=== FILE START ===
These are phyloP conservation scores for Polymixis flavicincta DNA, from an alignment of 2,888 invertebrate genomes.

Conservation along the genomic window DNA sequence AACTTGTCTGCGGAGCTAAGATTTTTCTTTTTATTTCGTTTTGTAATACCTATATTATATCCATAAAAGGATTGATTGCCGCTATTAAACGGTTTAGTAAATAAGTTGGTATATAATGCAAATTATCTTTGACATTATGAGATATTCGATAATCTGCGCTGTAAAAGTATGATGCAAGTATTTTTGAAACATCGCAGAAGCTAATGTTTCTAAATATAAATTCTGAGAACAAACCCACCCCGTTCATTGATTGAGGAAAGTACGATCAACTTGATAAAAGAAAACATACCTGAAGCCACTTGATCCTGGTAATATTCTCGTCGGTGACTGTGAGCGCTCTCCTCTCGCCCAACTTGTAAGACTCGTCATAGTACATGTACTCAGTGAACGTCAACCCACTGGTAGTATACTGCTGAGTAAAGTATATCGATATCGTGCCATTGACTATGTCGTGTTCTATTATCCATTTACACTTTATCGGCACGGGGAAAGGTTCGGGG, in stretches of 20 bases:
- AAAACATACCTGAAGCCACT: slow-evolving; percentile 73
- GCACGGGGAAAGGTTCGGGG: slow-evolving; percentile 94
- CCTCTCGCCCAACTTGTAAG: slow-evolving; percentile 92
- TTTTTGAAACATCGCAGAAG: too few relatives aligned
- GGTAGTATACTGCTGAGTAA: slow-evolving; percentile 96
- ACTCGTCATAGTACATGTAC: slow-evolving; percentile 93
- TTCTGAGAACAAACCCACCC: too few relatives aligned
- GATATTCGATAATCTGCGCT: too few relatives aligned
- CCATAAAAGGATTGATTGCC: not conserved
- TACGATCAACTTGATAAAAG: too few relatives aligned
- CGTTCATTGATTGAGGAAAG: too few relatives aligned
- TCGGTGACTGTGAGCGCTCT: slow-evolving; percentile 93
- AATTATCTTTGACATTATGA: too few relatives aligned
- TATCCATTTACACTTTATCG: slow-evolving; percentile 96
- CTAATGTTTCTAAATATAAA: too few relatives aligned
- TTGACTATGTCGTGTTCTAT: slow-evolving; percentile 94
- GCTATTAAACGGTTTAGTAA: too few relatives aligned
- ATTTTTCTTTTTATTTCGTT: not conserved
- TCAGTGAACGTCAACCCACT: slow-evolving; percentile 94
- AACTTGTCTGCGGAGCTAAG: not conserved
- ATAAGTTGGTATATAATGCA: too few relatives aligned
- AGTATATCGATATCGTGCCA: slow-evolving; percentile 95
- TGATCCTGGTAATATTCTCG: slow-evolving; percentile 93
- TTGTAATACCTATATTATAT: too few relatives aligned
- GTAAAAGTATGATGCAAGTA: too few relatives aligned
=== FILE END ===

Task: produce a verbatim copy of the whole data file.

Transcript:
These are phyloP conservation scores for Polymixis flavicincta DNA, from an alignment of 2,888 invertebrate genomes.

Conservation along the genomic window DNA sequence AACTTGTCTGCGGAGCTAAGATTTTTCTTTTTATTTCGTTTTGTAATACCTATATTATATCCATAAAAGGATTGATTGCCGCTATTAAACGGTTTAGTAAATAAGTTGGTATATAATGCAAATTATCTTTGACATTATGAGATATTCGATAATCTGCGCTGTAAAAGTATGATGCAAGTATTTTTGAAACATCGCAGAAGCTAATGTTTCTAAATATAAATTCTGAGAACAAACCCACCCCGTTCATTGATTGAGGAAAGTACGATCAACTTGATAAAAGAAAACATACCTGAAGCCACTTGATCCTGGTAATATTCTCGTCGGTGACTGTGAGCGCTCTCCTCTCGCCCAACTTGTAAGACTCGTCATAGTACATGTACTCAGTGAACGTCAACCCACTGGTAGTATACTGCTGAGTAAAGTATATCGATATCGTGCCATTGACTATGTCGTGTTCTATTATCCATTTACACTTTATCGGCACGGGGAAAGGTTCGGGG, in stretches of 20 bases:
- AAAACATACCTGAAGCCACT: slow-evolving; percentile 73
- GCACGGGGAAAGGTTCGGGG: slow-evolving; percentile 94
- CCTCTCGCCCAACTTGTAAG: slow-evolving; percentile 92
- TTTTTGAAACATCGCAGAAG: too few relatives aligned
- GGTAGTATACTGCTGAGTAA: slow-evolving; percentile 96
- ACTCGTCATAGTACATGTAC: slow-evolving; percentile 93
- TTCTGAGAACAAACCCACCC: too few relatives aligned
- GATATTCGATAATCTGCGCT: too few relatives aligned
- CCATAAAAGGATTGATTGCC: not conserved
- TACGATCAACTTGATAAAAG: too few relatives aligned
- CGTTCATTGATTGAGGAAAG: too few relatives aligned
- TCGGTGACTGTGAGCGCTCT: slow-evolving; percentile 93
- AATTATCTTTGACATTATGA: too few relatives aligned
- TATCCATTTACACTTTATCG: slow-evolving; percentile 96
- CTAATGTTTCTAAATATAAA: too few relatives aligned
- TTGACTATGTCGTGTTCTAT: slow-evolving; percentile 94
- GCTATTAAACGGTTTAGTAA: too few relatives aligned
- ATTTTTCTTTTTATTTCGTT: not conserved
- TCAGTGAACGTCAACCCACT: slow-evolving; percentile 94
- AACTTGTCTGCGGAGCTAAG: not conserved
- ATAAGTTGGTATATAATGCA: too few relatives aligned
- AGTATATCGATATCGTGCCA: slow-evolving; percentile 95
- TGATCCTGGTAATATTCTCG: slow-evolving; percentile 93
- TTGTAATACCTATATTATAT: too few relatives aligned
- GTAAAAGTATGATGCAAGTA: too few relatives aligned